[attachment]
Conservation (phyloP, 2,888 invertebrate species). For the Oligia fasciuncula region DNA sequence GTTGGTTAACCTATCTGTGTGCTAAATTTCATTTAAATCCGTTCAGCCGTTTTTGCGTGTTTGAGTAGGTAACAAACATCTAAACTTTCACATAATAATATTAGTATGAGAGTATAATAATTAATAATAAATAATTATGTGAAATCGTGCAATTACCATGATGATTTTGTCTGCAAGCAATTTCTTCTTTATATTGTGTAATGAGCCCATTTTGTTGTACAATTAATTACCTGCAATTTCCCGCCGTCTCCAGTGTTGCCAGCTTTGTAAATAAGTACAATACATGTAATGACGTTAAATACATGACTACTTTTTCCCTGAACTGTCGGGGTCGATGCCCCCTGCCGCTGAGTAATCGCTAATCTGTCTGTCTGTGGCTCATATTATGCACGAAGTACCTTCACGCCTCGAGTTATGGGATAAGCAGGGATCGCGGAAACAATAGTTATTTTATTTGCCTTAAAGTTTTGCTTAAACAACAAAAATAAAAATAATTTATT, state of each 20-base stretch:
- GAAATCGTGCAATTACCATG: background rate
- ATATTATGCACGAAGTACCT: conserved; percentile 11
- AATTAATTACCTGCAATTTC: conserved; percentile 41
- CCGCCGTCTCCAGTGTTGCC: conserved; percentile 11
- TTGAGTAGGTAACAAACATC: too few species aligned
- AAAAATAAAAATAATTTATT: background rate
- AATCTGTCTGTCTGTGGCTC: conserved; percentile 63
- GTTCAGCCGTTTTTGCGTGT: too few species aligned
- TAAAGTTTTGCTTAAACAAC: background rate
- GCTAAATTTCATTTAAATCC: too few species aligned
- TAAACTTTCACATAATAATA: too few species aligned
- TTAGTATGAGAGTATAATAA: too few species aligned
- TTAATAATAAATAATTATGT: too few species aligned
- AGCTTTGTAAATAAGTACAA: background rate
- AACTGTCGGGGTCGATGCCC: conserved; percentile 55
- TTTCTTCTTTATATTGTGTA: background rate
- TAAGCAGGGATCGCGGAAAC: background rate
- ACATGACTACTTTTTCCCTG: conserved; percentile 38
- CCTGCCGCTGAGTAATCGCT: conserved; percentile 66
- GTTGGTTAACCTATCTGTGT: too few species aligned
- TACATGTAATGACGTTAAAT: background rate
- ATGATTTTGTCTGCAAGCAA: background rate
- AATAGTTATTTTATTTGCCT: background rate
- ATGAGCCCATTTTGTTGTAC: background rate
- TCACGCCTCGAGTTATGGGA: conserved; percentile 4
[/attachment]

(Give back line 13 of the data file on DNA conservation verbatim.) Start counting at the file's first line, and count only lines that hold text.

- TTAGTATGAGAGTATAATAA: too few species aligned